Posted on January 18th, 2012 No comments
You might think that Camel CSA’s growing team have their feet up indoors at this time of year, browsing through seed catalogues, surrounded by chilli garlands and sustained by large vats of vegetable soup.
No such chance! It’s time to do all sorts of jobs on our community vegetable-growing plot.
On Sunday morning expert grower Jane helped Sophie and Freddie, two of our junior members, to sow the first crop of early carrots in our second polytunnel.
While they basked in the warmth, the rest of us braved the cold Cornish wind and carried on preparing and planting our new soft fruit area.
As the ground there is quite poor and stony, we’re using the lasagne gardening method. This was a great success in our tomato, pepper, aubergine and chilli polytunnel last summer where it helped retain moisture and improve the soil.
The rhubarb crowns are already safe in the ground. The rest of the fruit bushes – culinary and dessert gooseberries, red, white and blackcurrants, summer and autumn raspberries – have been heeled in. They’ll be planted next weekend.
We’ve gone through an enormous amount of cardboard - big thankyou to Laura and Joe at St Mabyn PO and Stores. But we’re fast running out again. If you have any old boxes, please leave them in the potting shed, which is between the tractor shelter and the polytunnels.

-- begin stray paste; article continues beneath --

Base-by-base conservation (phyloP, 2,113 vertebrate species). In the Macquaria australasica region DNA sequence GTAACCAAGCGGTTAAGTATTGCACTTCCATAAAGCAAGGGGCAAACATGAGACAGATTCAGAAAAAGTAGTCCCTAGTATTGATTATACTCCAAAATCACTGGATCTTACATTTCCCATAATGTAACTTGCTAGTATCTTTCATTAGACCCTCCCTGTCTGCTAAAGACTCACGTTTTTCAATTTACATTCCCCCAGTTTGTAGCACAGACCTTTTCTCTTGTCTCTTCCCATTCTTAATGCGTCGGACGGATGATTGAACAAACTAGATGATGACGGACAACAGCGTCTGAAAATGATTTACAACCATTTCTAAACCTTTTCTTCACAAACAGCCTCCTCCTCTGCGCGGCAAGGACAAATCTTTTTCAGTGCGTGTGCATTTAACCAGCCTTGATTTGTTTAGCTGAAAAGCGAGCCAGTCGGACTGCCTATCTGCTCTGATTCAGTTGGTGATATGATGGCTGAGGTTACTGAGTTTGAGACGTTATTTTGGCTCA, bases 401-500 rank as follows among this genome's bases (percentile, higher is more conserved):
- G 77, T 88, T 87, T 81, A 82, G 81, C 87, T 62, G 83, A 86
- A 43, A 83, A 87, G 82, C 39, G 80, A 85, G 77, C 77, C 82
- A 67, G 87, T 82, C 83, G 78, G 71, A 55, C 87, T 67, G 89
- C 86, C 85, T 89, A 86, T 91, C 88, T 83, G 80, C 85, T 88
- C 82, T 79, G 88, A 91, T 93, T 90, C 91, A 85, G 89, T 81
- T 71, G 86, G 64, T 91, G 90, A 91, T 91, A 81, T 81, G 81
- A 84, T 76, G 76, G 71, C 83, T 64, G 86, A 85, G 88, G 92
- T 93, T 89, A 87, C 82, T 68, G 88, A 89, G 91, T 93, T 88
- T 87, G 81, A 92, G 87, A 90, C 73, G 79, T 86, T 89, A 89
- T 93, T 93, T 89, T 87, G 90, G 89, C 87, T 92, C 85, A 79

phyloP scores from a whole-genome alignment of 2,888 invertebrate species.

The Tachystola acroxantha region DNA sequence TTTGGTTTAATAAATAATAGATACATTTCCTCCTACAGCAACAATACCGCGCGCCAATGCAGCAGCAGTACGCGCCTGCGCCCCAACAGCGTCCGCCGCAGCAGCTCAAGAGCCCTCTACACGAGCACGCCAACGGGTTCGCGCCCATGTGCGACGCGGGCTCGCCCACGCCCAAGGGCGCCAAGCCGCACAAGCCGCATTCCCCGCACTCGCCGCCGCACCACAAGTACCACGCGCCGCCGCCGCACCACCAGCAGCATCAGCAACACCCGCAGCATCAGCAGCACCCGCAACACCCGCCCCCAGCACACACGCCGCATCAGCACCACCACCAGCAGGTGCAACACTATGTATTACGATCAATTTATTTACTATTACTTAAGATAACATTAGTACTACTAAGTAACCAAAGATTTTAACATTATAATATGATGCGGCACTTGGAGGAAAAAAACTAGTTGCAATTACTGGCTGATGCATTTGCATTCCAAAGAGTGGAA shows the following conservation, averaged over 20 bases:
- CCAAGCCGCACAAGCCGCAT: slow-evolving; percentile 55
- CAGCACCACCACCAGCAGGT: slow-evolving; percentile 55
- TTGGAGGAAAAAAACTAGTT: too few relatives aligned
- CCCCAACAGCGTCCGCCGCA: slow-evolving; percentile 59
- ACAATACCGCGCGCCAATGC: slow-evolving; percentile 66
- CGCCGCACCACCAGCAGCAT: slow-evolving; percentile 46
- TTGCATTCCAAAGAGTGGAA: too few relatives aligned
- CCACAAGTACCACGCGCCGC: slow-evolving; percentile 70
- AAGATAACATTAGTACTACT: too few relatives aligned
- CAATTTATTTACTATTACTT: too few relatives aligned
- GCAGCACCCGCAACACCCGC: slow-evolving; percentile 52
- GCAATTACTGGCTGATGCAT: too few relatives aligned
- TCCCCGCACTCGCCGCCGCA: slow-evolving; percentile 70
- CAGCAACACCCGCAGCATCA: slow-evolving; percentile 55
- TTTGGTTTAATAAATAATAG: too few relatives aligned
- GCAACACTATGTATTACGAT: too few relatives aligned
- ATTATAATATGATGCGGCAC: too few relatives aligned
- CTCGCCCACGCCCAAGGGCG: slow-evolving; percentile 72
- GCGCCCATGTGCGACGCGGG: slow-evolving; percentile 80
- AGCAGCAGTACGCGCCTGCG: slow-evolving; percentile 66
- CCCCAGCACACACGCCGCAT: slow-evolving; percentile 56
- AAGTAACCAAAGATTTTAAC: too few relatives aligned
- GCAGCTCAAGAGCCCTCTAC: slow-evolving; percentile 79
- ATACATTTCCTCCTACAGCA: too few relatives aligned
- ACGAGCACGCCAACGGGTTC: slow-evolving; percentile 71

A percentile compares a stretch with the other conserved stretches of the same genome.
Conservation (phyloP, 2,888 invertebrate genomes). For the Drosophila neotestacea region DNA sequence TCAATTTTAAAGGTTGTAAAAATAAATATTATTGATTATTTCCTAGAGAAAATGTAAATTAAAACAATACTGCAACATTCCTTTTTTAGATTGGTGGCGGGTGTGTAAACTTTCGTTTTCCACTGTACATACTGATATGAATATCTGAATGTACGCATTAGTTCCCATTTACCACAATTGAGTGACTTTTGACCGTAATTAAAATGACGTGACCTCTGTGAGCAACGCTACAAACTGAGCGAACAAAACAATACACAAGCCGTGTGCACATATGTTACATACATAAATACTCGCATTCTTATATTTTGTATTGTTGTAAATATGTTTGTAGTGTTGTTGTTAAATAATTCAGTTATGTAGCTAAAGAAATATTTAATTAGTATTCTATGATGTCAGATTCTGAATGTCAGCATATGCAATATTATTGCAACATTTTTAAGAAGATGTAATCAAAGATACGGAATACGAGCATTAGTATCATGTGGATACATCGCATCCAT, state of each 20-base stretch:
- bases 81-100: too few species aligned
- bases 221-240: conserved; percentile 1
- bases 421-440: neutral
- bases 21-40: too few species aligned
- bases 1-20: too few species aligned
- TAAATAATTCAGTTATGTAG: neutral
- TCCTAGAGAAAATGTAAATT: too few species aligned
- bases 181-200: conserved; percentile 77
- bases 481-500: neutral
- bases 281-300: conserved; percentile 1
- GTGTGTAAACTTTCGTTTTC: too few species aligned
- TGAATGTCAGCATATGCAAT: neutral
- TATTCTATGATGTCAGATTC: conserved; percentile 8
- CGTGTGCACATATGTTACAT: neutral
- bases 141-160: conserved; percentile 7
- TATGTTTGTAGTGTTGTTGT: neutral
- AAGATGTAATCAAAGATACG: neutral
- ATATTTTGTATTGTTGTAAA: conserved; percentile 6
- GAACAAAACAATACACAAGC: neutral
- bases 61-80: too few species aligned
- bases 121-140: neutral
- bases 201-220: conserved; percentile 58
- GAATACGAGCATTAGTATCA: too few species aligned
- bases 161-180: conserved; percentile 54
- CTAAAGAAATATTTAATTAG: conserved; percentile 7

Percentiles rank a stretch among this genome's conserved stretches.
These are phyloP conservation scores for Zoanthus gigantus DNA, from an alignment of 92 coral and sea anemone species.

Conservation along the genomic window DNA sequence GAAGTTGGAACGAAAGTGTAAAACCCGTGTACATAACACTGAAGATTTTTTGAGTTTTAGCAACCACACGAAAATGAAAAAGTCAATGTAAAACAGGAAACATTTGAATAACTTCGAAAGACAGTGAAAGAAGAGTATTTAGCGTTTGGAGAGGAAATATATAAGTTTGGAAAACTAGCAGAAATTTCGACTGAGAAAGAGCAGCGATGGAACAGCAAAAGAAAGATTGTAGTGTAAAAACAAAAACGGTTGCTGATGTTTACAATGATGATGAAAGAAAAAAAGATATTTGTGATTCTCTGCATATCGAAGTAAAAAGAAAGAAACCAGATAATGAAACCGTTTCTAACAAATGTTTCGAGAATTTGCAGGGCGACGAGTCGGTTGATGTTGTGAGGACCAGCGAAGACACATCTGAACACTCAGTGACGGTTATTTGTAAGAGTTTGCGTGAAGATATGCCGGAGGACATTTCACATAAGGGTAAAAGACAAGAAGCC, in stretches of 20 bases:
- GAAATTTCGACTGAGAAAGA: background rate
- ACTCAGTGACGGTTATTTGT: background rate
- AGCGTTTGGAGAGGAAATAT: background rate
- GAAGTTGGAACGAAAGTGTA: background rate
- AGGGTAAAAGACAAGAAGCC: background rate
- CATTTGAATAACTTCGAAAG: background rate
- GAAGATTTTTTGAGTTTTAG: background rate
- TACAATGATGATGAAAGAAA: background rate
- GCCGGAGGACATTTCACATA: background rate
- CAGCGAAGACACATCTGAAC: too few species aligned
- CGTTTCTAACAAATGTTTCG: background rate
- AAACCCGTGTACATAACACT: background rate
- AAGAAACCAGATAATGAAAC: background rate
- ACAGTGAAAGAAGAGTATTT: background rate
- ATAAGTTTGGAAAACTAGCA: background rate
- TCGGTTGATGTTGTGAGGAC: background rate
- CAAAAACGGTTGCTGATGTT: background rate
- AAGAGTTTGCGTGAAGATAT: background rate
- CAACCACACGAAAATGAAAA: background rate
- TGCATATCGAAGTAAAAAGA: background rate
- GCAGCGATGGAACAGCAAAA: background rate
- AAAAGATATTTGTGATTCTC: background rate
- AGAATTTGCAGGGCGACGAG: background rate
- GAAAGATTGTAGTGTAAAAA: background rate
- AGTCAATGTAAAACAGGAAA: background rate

Many thanks to expert growers Jane and Mark N and the rest of Sunday’s volunteer growing team – Cath, Charlotte, Danny, Freddie (6), Gillian, Mark N, Mike and Sophie (9).
Posted on June 8th, 2011 No comments
The ground inside our new polytunnel is rock hard as a result of the prolonged dry spell in Cornwall. So it’s proved too difficult to dig deeply by hand to prepare for planting the tomatoes and peppers.
That’s why we’re experimenting with a no-dig method known in the United States as lasagne gardening.
This permaculture approach involves placing cardboard on the ground to suppress the weeds, watering it thoroughly and then covering it with newspaper and thick layers of compost or other organic material.
We’re planting the tomatoes and peppers directly into the compost and a hole is being pierced through the cardboard so the plants’ roots get access to the earth underneath.
All being well, there will be lovely friable soil once the cardboard has rotted down at the end of the season.
So watch this space!
- Special thanks to Joe and Laura Brown at St Mabyn PO & Stores for all their recycled cardboard